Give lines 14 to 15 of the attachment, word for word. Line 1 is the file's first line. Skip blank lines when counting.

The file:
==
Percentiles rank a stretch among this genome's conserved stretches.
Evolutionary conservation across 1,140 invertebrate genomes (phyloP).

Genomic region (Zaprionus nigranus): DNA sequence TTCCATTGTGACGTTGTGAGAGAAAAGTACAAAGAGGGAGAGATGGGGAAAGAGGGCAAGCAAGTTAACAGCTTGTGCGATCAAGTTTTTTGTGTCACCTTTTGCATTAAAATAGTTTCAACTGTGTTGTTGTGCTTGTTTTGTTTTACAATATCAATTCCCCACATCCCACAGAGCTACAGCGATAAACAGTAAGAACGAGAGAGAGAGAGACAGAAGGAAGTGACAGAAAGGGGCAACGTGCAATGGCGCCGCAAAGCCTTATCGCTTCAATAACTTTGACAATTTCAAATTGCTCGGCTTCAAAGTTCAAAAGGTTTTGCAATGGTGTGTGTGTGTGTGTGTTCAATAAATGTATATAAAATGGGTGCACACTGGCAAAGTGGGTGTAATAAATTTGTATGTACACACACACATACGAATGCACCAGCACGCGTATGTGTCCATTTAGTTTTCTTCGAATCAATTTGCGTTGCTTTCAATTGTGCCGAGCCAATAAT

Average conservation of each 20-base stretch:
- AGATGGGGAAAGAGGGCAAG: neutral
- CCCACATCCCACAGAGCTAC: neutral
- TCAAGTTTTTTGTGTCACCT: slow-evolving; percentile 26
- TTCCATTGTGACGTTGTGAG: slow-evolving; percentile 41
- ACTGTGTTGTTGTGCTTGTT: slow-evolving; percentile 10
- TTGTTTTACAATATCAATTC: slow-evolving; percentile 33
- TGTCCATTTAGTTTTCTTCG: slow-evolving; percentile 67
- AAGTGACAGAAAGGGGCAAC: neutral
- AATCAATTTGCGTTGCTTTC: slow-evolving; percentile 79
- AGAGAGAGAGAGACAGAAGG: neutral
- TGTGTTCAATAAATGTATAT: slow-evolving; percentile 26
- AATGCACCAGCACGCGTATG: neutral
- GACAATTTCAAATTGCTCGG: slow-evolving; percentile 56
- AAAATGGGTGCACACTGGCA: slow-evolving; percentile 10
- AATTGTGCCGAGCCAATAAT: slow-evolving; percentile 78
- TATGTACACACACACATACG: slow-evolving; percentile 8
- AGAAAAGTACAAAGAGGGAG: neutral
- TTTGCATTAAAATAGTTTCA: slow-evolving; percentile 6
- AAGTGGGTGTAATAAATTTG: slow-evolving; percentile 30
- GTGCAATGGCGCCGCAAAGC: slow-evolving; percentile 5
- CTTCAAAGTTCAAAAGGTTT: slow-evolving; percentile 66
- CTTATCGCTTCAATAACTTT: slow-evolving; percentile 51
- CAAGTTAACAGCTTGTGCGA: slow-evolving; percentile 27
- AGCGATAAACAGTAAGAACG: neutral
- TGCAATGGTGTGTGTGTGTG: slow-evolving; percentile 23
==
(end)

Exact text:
- AGAGAGAGAGAGACAGAAGG: neutral
- TGTGTTCAATAAATGTATAT: slow-evolving; percentile 26